Why LifeMiles transfer bonuses don’t excite me….much

It’s no secret: LifeMiles excite me. I’ve written about The secret LifeMiles award chart, asked Does LifeMiles play favorites? and I’ve been Trying to crack the LifeMiles secret code to Europe. Greg has written about Avianca LifeMiles’s awesome mixed-cabin award pricing. First class for less. While not without some drawbacks, LifeMiles can be really interesting. As an Amex transfer partner, Capital One transfer partner, and Citi transfer partner, it’s easy to rack up miles. What’s more, all three of those programs have now offered transfer bonuses to LifeMiles (in fact, a look at our current point transfer bonuses resource page reveals that both Citi and Capital One are currently offering transfer bonuses to LifeMiles). I love more miles as much as anyone, but I don’t find a LifeMiles transfer bonus compelling enough to transfer unless I have an immediate use for the miles. While that advice generally rings true for most programs, it rings a little louder for LifeMiles. I didn’t bother with last week’s short-term chance to get a 30% bonus because there are multiple ways to buy LifeMiles cheaply.

LifeMiles often sells miles cheaply….but…….

Avianca LifeMiles Sale 140% example

The obvious reason not to feel pressure to transfer points to LifeMiles is the fact that Avianca LifeMiles often sells miles quite cheaply. You’ll see bonuses ranging between 125% bonus miles and 140% bonus miles every month or two. In those sales, you can most often buy miles for around 1.5c each — or sometimes as low as around 1.375 cents. I’ve previously said that this makes an argument for earning cash back rather than transferable points since you could effectively earn around 2 miles per dollar on all spend with the right cash back cards and mileage sales.

However, the problem with that strategy (that readers rightly bring up when the topic is raised) is that in order to unlock the best bonuses and therefore cheapest cost-per-mile, you’ll have to buy en masse: usually a purchase north of 100,000 miles must be made for the top-tier bonuses, coming at a cost well over a thousand dollars. That’s a large outlay at once.

Furthermore, you may not want 100K+ Avianca LifeMiles. The shaky financial condition of at least the Avianca Brazil and Argentina divisions has been widely reported. Personally, I’m not frantically concerned about the solvency of LifeMiles, but neither would I speculatively transfer or buy far more miles than I intend to use in the near future. In my case, I don’t have much trouble spending LifeMiles as quickly as I transfer them, but if I purchased a large quantity of miles I imagine I may find myself under the kind of pressure to get far outsized value out of redemption that causes analysis paralysis and ironically causes more hesitation in burning those miles. If you want to buy just a few thousand miles, the everyday price is 3.3c per mile, which comes down as low as around 1.63c per mile when a sale is running.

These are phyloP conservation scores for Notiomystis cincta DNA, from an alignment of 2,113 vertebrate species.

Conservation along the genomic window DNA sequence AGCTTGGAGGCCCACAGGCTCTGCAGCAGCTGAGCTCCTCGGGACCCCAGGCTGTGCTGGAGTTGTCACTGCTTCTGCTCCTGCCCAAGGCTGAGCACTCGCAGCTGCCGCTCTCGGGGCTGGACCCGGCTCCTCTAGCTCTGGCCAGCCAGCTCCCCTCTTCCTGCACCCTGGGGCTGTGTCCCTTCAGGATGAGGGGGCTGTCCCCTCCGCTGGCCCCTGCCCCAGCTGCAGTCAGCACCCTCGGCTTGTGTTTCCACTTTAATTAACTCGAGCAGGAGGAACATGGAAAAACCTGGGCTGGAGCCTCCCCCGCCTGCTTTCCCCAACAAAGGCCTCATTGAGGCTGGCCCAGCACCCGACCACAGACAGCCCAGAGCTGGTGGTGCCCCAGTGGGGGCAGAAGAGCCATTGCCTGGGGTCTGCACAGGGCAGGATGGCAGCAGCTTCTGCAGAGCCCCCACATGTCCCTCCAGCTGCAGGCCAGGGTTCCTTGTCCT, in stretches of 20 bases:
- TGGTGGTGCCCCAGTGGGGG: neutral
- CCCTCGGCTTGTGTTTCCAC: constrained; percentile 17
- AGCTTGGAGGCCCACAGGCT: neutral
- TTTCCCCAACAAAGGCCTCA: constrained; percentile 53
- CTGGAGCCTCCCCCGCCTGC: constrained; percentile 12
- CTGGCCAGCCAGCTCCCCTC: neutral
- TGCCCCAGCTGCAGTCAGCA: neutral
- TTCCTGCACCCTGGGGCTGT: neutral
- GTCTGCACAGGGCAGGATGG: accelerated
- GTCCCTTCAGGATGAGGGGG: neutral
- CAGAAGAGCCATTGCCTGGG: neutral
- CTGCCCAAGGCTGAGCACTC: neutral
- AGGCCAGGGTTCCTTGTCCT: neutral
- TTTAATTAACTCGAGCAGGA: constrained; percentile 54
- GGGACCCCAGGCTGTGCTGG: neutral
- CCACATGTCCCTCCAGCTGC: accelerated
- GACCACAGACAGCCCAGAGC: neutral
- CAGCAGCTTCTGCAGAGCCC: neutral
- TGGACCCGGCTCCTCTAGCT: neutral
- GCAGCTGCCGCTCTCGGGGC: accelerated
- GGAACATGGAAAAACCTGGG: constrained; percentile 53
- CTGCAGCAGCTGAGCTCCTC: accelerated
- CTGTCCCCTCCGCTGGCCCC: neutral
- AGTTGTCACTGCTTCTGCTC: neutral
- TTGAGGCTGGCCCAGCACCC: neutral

By contrast, when I transfer miles from Citi or Amex, I feel like I’m not buying miles (even though I’ve argued that you’re always buying your miles).

In short, even though LifeMiles offers frequent mileage sales, you may not want to buy in the type of quantity necessary to get a great deal.

However, if you need just a few thousand LifeMiles, your better bet is probably to buy during redemption.

Avianca offers to sell you miles during the redemption process, and it can offer prices as good as sales

Over the weekend, I had occasion to redeem Avianca LifeMiles. I was redeeming for two passengers on an itinerary within a single US region, so the tickets were 7,500 miles each plus $5.60 in tax and the $25 booking fee per passenger (charged on all tickets, whether booking online or over the phone).

The total price in terms of miles for two passengers was 15,000 miles. However, LifeMiles gives you the option to split payment between miles and cash.

I was somewhat surprised to find that the rates offered for various small amounts of miles were quite a bit better than what I expected. Here were my options:

  • 15,000 miles + $0
  • 14,000 miles + $32.84 = 3.28c per mile
  • 13,000 miles + $58.29 = 2.91c per mile
  • 12,000 miles + $75.75 = 2.5c per mile
  • 11,000 miles + $85.95 = 2.15c per mile
  • 10,000 miles + $90.93 = 1.82c per mile
  • 9,000 miles + $94.06 = 1.57c per mile
  • 8,000 miles + $105.00 = 1.5c per mile
  • 7,000 miles + $120.00 = 1.5c per mile
  • 6,000 miles + $145.89 = 2.43c per mile

That led me to run tests on a number of other routes. Interestingly, in all of my experiments, I found that it was possible to buy LifeMiles for exactly 1.5c each when you used about half the number of miles needed for your trip (or a bit less) and bought the rest. While that means you won’t be able to buy a quantity as small as 1,000 quite as cheaply as you may like, it is possible to buy just a few thousand miles at a pretty competitive price.

Key Note: I’m referring to buying LifeMiles at a cost of 1.5c each above and below this section, though note that I don’t think you’re actually buying miles but rather paying not to use them. If you cancel your itinerary, I expect you’d get your money back, not miles in your account. In other words, I don’t think this works like IHG cash & points — you’re buying the opportunity not to use so many miles rather than buying miles themselves.

What does this mean for the value of a transferable currency?

I’m always a bit conflicted when it comes to transferring points to Avianca LifeMiles. While our Reasonable Redemption Values peg Citi ThankYou points at just under 1.5c each and Amex Membership Rewards points a bit higher than 1.5c each, the truth is that I aways try to redeem for more, especially when transferring to partners.

It’s worth noting that the ability to buy LifeMiles at 1.5c each shown above relies on you already having about 40% of the miles required for the itinerary (in the example above, the itinerary costs 15K miles and one would need to have at least 7K miles already in your account in order to buy at 1.5cpm, which is about 46% of the total required mileage).

Still, one only needs to transfer in about 45% of the mileage required for an award in order to be able to purchase the remaining miles at 1.5cpm. That’s pretty close to the purchase prices that normally require a purchase of 100K or more LifeMiles — yet you could bridge the gap of just a few thousand LifeMiles at that same rate for a small redemption. That certainly takes the pressure away in terms of feeling a need to buy when LifeMiles runs a bonus knowing that I could always pay around 1.5c per mile needed provided I have about half the miles I need for my chosen redemption.